After gaining experience doing video and working with advertisers to market his other business franchises, he decided to launch his own brand and YouTube channel, Hoovie’s Garage, in 2016. Hoover might play dumb and call himself an “automotive idiot savant” who makes foolish fixer-upper purchases, but within a few short years, the Kansas hooptie collector created a YouTube following of 1.4 million subscribers.=

Based on his following, Hoover and other creators at his level have authenticated profiles and approved API partners, meaning they have direct access to analytics data. Not only do creators know their audience because they interact with them daily, but they have authenticated data on demographics, impressions, and engagement metrics.

“The creators know their audience and the audience knows the creator,” said Kurt Kaufer, Chief Growth Officer of Ad Results Media. “They have an established relationship where credibility and trust are foundational to the success and vitality of the show and brands can tap into that in a way that drives very positive returns.”

For many of the more popular creators on YouTube, their channels are really just the visual part of their business. Daily Driven Exotics, or DDE, is a team of seven who post professionally edited, 25-minute videos to their channel of 3.1 million subscribers, which averages 45 million views each month. The brand has been around since 2012, and like any good on-screen personalities, they’ve learned how to hype their audience.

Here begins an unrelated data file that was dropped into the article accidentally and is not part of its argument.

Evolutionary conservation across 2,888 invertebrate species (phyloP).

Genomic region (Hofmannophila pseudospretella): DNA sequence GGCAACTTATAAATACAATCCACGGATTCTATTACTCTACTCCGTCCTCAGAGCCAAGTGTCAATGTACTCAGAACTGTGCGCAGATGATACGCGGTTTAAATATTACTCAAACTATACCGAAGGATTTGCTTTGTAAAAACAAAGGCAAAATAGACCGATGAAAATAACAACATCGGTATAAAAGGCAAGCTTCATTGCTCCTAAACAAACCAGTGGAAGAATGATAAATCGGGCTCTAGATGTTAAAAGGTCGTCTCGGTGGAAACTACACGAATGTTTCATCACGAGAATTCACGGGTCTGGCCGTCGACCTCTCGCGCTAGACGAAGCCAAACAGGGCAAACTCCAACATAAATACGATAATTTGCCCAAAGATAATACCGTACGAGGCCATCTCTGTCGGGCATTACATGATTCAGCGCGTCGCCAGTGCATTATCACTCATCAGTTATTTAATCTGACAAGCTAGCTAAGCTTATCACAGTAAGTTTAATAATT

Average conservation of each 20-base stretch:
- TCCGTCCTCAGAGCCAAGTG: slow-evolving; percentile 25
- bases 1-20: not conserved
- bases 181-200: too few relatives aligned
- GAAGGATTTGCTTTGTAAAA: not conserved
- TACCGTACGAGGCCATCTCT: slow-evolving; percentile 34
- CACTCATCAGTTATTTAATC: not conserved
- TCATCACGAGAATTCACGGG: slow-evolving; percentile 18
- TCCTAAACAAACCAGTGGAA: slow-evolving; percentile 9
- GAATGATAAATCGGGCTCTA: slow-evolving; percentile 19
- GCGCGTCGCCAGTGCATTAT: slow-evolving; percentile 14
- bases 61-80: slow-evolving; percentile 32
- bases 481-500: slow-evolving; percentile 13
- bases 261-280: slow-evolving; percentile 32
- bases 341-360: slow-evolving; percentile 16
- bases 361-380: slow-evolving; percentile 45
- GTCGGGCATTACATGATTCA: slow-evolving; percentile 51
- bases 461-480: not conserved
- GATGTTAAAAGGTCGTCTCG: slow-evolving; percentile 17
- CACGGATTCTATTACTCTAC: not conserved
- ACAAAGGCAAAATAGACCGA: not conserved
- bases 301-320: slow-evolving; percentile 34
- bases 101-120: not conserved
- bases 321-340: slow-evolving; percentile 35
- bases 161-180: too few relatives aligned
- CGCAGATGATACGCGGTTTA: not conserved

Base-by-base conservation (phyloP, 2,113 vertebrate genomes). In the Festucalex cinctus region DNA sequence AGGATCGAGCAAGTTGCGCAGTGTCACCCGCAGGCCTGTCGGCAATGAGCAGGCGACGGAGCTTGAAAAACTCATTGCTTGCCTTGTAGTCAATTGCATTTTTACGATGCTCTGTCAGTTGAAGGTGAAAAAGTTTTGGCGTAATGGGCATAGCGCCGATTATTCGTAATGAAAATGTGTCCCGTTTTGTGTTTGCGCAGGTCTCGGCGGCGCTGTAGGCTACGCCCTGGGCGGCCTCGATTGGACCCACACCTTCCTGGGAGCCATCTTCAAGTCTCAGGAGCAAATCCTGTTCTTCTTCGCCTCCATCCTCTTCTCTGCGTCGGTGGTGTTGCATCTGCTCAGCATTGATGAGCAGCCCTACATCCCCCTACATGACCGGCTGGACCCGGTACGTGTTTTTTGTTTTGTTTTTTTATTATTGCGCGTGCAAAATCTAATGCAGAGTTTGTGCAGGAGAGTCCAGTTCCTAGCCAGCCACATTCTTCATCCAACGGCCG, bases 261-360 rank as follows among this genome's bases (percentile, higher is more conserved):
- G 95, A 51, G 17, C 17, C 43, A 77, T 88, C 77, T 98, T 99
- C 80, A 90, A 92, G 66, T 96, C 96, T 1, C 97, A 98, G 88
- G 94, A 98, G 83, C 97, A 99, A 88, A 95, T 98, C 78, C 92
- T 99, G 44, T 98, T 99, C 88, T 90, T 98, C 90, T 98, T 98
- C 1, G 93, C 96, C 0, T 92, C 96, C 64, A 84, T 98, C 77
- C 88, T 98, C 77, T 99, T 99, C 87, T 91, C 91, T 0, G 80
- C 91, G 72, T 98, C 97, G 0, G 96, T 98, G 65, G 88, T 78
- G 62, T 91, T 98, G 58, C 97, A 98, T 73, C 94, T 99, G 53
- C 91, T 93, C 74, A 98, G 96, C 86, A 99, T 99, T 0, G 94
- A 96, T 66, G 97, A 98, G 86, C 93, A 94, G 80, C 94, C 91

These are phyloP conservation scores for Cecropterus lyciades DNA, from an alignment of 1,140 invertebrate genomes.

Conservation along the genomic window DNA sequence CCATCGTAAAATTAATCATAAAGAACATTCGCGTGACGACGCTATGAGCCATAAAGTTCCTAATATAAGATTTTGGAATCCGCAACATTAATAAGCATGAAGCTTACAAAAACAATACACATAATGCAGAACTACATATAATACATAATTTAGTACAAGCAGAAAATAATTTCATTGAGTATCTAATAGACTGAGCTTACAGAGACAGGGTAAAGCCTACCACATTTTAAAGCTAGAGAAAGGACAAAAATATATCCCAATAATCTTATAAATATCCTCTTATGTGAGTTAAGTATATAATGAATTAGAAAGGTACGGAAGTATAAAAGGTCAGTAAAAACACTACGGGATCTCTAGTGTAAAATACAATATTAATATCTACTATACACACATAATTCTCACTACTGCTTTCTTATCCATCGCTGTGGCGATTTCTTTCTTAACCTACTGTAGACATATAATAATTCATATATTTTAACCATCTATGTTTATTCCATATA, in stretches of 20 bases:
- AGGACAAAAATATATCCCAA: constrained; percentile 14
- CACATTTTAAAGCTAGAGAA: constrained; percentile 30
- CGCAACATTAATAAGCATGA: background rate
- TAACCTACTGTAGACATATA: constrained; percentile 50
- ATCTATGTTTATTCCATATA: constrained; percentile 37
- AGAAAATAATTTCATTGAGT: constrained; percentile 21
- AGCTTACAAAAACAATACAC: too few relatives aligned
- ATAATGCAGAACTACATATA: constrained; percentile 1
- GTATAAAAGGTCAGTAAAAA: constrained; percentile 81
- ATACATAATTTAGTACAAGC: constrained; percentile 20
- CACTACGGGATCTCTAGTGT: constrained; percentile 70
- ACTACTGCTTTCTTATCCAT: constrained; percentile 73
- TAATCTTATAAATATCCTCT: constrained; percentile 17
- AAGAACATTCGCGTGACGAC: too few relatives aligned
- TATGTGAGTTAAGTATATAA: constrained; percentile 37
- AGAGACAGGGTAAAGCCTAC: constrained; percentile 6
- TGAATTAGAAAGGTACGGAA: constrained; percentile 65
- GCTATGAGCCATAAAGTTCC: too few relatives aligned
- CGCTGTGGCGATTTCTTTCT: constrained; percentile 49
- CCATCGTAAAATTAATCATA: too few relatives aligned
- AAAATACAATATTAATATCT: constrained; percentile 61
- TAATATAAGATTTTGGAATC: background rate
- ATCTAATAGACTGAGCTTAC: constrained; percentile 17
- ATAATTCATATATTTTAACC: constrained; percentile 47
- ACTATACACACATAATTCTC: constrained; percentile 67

“I think the biggest difference between us and some other creators is that [founder] Damon [Fryer] and I are both business-orientated first,” said Dave Coulter, DDE’s chief operating officer, who joined the brand in 2017 after years of facilitating brand deals for clients.

“When you watch the videos, my personality is a lot different,” said Coulter. “Everything’s times 10. Everything’s exciting. I’m yelling, I’m crazy. I’m telling jokes, but behind the scenes, we’re business owners and entrepreneurs. And we’re advertisers who know our goal is to bring in eyeballs.”

Creators have a wealth of first-party audience data.

Cookies and third-party data will soon be a thing of the past, but creators aren’t concerned about this. Their business model relies more on connecting with audiences and actively engaging with them to see which parts of their content do or do not resonate, and then building their base accordingly. They aren’t buying lists of data or auto-subscribing viewers. YouTubers rely on quality content, keyword and metadata algorithms, and real, organic audience engagement.